With a slight smile on his face, Greenidge recalled that while in London he met his lifelong friend Michael Nedd, who was studying at the Royal Academy of Music. Nedd still lives in England but would visit Guyana from time to time.

Greenidge returned to Guyana two years later on completion of the course and he gained affiliated membership status to the American Piano Technician Guild and the Institute of Musical Instrument and Technology in London. Unfortunately, the affiliations could not continue because of the costs involved, but Greenidge said they had benefits such as being involved in annual seminars and conferences as well access to monthly journals and newsletters.

‘Wood ants’

While Greenidge loves the piano, he does not own one. He recalls that he had shipped one home from England, but it was destroyed some years later. “My friends, the wood ants got the best of it,” he said with a shake of the head.

He owns a keyboard, but Greenidge said it is not the same as owning a piano as while “keyboards have built-in music with the piano you can be more creative.”

He still tunes pianos, but with each passing year those jobs become fewer. Nowadays, he gets about three calls a month and charges about $10,000 depending on the magnitude of work needed.

“You see buying a piano now is all about money, it is very expensive and so more people are buying keyboards which is not the same,” Greenidge shared.

Apart from tuning pianos, Greenidge also repairs some and he said a lot of time the damage is done by mice.

“I don’t know how to put it over, but I love to play piano, it is like my middle name. And you know pianos are like individuals, there are no two pianos the same. Some have a sweeter touch, you go before them and you just enjoy playing,” he said with a small laugh.

Greenidge also likes the organ, but he quickly added, “I love piano bad.” His wish is to one day see “piano be big thing again” and he recommended that musicians be given more opportunity. He suggested maybe a radio programme like in the past which was called, ‘In Search of a Star’ and lamented the fact that the state-owned station no longer owns a piano as it did in the past.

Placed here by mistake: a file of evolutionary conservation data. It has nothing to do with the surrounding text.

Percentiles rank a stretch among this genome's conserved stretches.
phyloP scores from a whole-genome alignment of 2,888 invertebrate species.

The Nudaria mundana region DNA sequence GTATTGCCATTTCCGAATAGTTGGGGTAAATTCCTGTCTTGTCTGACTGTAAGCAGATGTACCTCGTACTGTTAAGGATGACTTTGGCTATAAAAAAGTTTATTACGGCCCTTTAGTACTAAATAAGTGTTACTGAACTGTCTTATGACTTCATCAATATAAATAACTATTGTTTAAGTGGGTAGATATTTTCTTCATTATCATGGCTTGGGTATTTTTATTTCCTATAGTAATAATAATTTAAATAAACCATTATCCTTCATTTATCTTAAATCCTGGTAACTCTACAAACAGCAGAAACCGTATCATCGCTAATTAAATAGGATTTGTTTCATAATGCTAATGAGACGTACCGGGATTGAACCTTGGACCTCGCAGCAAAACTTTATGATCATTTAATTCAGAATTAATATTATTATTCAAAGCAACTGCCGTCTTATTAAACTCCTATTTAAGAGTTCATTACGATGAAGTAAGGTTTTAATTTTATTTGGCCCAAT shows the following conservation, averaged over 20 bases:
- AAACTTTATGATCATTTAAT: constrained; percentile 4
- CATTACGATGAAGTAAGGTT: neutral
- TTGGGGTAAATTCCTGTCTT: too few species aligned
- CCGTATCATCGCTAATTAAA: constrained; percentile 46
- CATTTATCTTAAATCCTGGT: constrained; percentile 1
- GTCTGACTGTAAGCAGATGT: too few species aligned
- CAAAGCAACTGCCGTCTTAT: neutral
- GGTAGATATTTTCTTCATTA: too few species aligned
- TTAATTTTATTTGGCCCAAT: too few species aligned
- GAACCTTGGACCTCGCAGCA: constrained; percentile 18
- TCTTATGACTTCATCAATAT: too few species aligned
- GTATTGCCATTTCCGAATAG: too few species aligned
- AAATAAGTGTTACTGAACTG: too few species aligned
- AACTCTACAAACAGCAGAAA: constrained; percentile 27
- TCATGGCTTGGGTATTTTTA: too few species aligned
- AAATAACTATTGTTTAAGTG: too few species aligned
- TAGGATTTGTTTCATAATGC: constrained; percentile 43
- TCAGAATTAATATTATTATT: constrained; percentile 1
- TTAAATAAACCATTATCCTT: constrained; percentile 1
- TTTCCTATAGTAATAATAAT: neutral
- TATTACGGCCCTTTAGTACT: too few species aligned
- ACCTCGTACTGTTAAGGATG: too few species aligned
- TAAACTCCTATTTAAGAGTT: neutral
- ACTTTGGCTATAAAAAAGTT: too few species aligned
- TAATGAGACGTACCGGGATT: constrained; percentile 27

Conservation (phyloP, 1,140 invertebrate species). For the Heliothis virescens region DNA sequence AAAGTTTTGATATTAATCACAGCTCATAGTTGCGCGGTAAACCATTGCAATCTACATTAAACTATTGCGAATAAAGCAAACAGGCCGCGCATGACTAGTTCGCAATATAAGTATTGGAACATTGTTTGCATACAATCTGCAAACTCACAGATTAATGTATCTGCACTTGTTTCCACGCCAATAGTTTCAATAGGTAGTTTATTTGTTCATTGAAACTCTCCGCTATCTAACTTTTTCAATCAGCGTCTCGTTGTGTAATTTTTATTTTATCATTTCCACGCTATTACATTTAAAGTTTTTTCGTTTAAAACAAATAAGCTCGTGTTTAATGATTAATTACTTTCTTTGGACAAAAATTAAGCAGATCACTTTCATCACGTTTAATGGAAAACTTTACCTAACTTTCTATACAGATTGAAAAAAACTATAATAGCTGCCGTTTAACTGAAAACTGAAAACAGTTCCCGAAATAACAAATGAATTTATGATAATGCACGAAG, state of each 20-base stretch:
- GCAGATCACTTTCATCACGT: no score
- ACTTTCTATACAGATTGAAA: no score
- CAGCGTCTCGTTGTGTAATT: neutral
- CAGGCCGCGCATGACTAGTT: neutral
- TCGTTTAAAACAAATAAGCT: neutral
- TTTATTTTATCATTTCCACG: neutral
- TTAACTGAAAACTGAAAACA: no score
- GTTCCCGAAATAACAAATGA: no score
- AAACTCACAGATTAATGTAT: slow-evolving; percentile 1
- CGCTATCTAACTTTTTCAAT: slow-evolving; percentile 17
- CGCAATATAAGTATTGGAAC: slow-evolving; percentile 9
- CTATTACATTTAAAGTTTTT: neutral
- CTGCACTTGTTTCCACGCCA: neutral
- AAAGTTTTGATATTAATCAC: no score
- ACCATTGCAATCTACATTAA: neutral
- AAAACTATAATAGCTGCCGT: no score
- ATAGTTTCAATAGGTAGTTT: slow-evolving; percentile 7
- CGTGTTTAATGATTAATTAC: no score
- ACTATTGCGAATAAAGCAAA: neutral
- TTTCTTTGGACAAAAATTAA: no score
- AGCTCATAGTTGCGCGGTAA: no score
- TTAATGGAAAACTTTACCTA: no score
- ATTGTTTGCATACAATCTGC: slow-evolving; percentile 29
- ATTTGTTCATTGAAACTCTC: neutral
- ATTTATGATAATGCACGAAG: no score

“We need to encourage our young people to like piano music and we can hold little mini concerts and have people come and listen to some of the best,” he said.

His wife, Paulette Greenidge, who many may have known as Paulette Craig was a teacher; she died in 1998. He remembered that his wife was also a versatile piano player and she taught music.

He now shares his life with his current partner at their home in Diamond Housing Scheme, East Bank Demerara (EBD). The house was built by Food for the Poor.

Transportation from the EBD to the city can prove difficult at times, as Greenidge  pointed out that many bus operators are not keen on picking up older persons much less those who are blind.

“… The only way you can change this is by appealing to the heart, it is the heart of people that has to change,” he stated.

At home, Greenidge spends time in his garden. He said his plants are sometimes troubled by worms and other insects. He likes to listen to the radio and that is his form of relaxation or at other times he meets friends at Demico just to have a chat.

“Years ago, I used to go to the Botanical Gardens or the seawall, but you know time has changed now you have to be afraid,” he lamented.

“My experience both locally and overseas I consider beneficial both to myself and the country at large. My work in servicing pianos took me to a number of places in the country and I would have met many persons as well, some of whom I know up to day,” Greenidge said with a satisfied smile.